Published: Wednesday, 31 October 2018 12:18 | Written by SciFi Vision
This year, just in time for Halloween, Fathom Events featured an encore presentation of both versions of NT Live’s Frankenstein on two nights only in most locations, to commemorate the 200th anniversary of Mary Shelley’s novel. The show features both Benedict Cumberbatch (BBC's Sherlock, Avengers: Infinity War) and Jonny Lee Miller (Trainspotting, Elementary) as Victor Frankenstein and his Creature, alternating roles for the second presentation as they did every other night during their original performances at the National Theatre stage in London in 2011 where the film was captured live. In most areas, on the first showing on October 22nd, Cumberbatch was featured as the Creature, with Miller on the 29th.
Unfortunately, the show was only in certain theaters and none near my location. Thankfully I was able to see both performances but did have to travel about an hour each time. It was worth the trek.
I decided even with the distance to travel for both shows, as I wanted to see both actors’ interpretations of the characters.
The presentations open with a behind-the-scenes look at the production. Director and Academy Award-winner Danny Boyle (Trainspotting, Slumdog Millionaire) discusses the actors switching roles and also about some of the choices he made with the production. He also talks about how the Creature awakens without understanding the world or how to use his body, but with a fully developed brain, which is why he is able to progress so far in the short period of a few years over the course of the play.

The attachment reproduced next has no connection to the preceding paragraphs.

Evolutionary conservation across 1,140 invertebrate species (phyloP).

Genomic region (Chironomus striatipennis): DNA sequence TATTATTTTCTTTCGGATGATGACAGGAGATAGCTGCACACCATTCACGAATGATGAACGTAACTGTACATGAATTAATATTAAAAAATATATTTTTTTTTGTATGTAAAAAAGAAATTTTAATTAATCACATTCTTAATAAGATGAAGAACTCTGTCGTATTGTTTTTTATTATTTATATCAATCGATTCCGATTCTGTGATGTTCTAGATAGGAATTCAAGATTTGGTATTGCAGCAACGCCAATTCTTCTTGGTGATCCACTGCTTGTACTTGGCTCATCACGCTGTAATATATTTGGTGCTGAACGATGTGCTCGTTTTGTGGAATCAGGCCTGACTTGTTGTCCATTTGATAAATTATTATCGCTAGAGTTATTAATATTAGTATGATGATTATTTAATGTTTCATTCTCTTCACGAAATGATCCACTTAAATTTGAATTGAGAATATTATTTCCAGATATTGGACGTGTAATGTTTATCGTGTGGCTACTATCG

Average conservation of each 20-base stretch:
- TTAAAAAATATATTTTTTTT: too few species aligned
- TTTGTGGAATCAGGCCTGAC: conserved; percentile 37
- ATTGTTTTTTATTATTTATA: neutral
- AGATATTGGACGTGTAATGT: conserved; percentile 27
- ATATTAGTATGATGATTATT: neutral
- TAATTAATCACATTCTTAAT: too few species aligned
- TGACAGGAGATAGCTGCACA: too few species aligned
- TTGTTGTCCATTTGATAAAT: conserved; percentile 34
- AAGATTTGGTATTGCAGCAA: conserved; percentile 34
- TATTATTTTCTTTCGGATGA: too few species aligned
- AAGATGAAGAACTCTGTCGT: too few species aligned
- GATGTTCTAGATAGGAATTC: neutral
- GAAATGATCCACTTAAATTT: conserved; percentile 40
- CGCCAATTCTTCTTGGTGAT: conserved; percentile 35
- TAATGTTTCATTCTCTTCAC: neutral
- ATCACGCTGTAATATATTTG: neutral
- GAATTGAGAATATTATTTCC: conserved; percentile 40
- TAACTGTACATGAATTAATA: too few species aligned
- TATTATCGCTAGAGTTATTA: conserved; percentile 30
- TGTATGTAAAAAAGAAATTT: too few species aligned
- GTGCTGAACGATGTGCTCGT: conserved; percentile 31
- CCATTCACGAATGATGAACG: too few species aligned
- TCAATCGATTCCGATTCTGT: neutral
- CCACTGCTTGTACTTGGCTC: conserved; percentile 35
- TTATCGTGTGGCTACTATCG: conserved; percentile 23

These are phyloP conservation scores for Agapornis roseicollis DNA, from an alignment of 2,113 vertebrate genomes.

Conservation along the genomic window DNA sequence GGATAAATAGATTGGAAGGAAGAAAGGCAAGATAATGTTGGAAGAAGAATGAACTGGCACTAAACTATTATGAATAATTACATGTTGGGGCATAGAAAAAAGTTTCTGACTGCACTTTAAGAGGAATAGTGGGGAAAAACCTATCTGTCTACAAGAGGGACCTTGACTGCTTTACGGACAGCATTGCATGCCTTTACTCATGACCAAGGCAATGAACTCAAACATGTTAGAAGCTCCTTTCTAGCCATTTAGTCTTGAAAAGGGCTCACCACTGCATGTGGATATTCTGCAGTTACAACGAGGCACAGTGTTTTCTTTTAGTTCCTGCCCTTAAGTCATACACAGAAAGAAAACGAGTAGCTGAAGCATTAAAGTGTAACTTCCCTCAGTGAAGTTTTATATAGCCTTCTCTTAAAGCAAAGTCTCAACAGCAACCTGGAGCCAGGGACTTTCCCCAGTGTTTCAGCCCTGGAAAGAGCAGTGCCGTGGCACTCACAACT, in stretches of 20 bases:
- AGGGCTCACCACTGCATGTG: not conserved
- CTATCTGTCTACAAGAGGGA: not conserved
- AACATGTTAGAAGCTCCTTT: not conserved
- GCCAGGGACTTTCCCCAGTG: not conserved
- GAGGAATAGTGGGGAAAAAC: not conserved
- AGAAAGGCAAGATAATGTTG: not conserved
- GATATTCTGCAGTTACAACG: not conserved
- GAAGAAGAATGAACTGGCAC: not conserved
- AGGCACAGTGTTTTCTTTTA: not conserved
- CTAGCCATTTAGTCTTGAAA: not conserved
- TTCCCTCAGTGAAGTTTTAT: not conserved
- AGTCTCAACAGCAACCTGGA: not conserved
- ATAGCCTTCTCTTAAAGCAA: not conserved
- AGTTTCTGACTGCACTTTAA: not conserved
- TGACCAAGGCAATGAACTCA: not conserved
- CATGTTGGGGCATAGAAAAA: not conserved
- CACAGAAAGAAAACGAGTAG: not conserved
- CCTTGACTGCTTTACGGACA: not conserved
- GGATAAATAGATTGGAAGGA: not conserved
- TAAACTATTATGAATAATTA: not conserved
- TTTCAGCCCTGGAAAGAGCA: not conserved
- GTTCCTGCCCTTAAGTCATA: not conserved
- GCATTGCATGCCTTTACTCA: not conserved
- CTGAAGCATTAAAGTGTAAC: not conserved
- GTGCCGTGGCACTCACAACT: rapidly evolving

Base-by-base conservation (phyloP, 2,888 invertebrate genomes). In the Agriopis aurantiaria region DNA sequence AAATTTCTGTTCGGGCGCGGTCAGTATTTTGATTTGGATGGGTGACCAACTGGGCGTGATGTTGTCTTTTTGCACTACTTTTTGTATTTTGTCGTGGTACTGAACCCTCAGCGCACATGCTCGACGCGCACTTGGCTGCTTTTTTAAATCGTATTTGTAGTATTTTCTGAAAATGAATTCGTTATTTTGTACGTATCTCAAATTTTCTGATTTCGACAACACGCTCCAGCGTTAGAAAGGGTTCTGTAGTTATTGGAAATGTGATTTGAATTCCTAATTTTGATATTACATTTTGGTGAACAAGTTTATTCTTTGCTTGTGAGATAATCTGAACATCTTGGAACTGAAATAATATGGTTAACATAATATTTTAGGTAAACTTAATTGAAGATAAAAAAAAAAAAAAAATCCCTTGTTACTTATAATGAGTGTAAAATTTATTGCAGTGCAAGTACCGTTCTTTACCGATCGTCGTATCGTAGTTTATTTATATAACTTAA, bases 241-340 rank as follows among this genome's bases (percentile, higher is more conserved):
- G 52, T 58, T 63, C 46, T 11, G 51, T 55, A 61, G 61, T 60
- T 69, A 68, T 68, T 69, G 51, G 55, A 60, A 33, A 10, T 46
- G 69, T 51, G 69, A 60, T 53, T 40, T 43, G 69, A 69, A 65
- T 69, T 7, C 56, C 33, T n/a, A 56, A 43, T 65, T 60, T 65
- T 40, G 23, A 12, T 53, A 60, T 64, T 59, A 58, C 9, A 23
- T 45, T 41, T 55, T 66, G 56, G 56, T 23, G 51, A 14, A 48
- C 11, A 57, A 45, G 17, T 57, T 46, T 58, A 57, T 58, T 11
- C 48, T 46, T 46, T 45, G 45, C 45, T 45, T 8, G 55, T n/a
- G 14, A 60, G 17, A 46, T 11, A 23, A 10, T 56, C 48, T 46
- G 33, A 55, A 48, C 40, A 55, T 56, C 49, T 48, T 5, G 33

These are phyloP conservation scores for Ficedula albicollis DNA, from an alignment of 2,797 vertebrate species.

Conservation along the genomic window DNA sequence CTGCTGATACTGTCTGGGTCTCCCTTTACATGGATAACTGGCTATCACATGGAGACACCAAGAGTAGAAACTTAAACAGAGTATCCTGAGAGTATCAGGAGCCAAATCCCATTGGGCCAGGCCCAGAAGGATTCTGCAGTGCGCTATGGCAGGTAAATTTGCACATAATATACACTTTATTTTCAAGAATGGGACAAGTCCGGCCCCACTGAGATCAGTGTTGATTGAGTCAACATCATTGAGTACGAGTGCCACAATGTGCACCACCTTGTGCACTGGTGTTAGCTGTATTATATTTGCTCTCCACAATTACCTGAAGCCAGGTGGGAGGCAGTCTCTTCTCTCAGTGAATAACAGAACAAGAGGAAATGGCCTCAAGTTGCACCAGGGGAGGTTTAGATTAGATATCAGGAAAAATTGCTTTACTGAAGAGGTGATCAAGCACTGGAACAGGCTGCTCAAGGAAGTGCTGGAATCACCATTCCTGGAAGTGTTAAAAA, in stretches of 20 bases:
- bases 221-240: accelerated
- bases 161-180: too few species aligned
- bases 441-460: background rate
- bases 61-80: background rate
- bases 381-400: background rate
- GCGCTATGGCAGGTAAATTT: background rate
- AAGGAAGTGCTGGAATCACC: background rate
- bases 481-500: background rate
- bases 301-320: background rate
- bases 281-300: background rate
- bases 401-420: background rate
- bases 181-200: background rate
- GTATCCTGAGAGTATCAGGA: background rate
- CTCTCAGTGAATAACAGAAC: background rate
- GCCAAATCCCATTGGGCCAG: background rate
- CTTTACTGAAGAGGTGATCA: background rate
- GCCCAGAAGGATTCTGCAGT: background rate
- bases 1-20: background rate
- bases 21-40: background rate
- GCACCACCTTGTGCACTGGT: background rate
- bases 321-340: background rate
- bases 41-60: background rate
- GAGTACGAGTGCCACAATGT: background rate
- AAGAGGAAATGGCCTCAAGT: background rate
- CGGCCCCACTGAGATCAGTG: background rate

The story, by Nick Dear, is based on Shelley’s original novel, but devotes equal time to the Creature and his point of view. The narrative follows Doctor Frankenstein’s Creature as he emerges into the world to the horror of his maker. Abandoned and without even a name, the Creature must navigate his way through a harsh world while discovering the true depths of man’s cruelty, as his maker deals with the ramifications of the scientific atrocities he has committed.
While both actors are absolutely brilliant in both the roles, for me, Cumberbatch edged out Miller. While out of the two I preferred to see him as the Creature, just because the performance evokes such strong emotions, as Doctor Frankenstein, Cumberbatch created a more nuanced performance than Miller, for me evoking sympathy for the scientist as well.
While most showings are over, there are a few theaters still presenting both versions of the play during November, such as at the IFC center in New York and some art centers and cinemas. If you have time, it’s really worth the price. It’s a rare chance to see the fantastic performances, as the play is not available to watch other than in the theater. If you can only see one, I recommend Cumberbatch’s Creature, but it’s well worth the double admission and time to see both versions and both of the actors’ choices.